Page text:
Linking air pollution and climate change:
The case for controlling methane

Arlene M. Fiore, Daniel J. Jacob, Brendan D. Field, David G. Streets, Suneeta D. Fernandes, Carey Jang
Accepted for publication in Geophys. Res. Lett. Copyright 2002 American Geophysical Union. Further reproduction or electronic distribution is not permitted.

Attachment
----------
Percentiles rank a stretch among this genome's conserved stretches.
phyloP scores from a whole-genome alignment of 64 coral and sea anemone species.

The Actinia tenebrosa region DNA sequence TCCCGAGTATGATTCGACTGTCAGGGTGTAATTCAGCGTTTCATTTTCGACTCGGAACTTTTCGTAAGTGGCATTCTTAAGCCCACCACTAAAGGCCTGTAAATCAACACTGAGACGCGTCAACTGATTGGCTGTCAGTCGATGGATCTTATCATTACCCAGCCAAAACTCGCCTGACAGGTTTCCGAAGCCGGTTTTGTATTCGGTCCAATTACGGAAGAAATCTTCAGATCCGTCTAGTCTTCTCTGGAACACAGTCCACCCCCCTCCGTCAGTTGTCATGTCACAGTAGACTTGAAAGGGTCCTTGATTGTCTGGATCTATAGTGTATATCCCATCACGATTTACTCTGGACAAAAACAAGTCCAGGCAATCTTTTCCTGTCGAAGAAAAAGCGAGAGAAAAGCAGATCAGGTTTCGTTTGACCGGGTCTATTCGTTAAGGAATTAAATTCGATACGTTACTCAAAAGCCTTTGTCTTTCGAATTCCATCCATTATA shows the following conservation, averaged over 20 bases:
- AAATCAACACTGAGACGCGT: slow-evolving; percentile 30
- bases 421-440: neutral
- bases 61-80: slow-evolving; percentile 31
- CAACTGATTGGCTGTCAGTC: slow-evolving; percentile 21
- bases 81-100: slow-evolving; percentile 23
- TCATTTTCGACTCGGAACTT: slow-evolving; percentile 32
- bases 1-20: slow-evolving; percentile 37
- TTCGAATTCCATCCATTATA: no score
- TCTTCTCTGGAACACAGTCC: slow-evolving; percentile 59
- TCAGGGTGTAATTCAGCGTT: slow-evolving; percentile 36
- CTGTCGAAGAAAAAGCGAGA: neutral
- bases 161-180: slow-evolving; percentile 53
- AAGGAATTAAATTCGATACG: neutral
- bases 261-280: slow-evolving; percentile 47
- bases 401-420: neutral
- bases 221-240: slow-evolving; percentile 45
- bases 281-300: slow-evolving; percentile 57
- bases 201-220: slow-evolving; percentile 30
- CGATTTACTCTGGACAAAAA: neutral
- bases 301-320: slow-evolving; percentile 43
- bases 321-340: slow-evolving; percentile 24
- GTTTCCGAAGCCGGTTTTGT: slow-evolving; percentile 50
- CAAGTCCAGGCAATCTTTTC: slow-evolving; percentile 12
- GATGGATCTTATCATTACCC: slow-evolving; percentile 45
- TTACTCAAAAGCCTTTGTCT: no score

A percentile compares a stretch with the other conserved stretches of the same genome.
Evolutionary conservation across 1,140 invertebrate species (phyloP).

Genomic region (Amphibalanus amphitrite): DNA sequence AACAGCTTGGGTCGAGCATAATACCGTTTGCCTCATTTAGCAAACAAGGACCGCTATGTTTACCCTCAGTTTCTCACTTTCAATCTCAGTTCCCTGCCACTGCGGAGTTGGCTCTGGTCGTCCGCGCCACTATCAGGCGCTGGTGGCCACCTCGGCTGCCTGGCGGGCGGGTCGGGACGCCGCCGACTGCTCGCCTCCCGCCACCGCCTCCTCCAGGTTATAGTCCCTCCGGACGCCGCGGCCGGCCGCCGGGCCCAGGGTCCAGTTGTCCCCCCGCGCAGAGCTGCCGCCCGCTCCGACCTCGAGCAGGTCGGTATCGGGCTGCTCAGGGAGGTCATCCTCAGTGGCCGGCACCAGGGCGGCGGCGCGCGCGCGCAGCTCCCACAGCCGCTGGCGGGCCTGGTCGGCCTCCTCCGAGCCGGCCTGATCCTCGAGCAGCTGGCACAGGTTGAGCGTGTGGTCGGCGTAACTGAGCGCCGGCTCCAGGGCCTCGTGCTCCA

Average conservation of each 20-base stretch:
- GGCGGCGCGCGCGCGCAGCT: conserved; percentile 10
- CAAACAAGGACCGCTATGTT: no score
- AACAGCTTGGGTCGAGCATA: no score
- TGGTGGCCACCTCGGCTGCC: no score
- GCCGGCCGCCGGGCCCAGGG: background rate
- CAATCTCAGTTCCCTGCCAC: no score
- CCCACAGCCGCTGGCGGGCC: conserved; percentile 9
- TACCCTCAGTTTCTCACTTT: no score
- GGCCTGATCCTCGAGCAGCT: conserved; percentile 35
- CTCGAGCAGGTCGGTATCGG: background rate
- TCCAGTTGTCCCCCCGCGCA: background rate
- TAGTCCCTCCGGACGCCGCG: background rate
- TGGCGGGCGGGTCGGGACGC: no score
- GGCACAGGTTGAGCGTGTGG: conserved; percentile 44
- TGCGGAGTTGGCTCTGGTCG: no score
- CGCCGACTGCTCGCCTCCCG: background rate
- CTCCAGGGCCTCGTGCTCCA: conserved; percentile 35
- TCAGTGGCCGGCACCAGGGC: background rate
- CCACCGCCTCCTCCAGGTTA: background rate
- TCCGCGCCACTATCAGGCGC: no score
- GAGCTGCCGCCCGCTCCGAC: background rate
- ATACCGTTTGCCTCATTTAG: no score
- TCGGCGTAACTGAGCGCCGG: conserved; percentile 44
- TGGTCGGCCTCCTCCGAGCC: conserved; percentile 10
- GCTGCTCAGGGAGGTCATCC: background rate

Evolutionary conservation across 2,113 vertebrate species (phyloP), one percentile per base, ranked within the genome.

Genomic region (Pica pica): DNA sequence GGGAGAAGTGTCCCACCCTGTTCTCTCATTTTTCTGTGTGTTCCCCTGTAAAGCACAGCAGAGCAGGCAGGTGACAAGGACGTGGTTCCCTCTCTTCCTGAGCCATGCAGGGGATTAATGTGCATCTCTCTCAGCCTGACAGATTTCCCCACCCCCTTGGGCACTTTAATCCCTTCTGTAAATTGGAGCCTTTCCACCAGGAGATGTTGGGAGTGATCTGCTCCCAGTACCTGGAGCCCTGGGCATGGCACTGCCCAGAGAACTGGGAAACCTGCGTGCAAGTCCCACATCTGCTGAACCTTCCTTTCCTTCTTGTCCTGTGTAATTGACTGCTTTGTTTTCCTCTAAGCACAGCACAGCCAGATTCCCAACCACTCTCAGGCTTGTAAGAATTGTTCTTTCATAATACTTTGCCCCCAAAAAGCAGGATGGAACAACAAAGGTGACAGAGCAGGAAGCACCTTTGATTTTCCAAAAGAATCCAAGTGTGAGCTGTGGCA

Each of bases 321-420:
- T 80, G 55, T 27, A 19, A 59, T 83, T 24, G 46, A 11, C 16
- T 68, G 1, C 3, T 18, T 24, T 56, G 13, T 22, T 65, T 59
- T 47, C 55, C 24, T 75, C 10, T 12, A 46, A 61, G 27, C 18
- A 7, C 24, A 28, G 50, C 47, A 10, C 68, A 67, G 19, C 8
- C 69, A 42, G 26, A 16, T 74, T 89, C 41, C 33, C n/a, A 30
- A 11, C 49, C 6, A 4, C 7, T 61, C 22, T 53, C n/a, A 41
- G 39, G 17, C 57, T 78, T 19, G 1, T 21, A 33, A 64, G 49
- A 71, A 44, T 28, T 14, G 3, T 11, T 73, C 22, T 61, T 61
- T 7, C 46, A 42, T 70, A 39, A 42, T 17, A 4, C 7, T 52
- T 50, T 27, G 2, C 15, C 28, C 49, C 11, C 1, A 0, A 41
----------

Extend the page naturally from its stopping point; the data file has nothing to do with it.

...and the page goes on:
Methane emission controls are found to be a powerful lever for reducing both global warming and air pollution via decreases in background tropospheric ozone. Reducing anthropogenic methane emissions by fifty percent nearly halves the incidence of U.S. high-ozone events and lowers global radiative forcing by 0.37 W m-2 (0.30 W m-2 from CH4, 0.07 W m-2 from O3) in a 3-D model of tropospheric chemistry. A 2030 simulation based upon IPCC A1 emissions projections shows a longer and more intense U.S. ozone pollution season despite domestic emission reductions, indicating that intercontinental transport and a rising ozone background should be considered when setting air quality goals.

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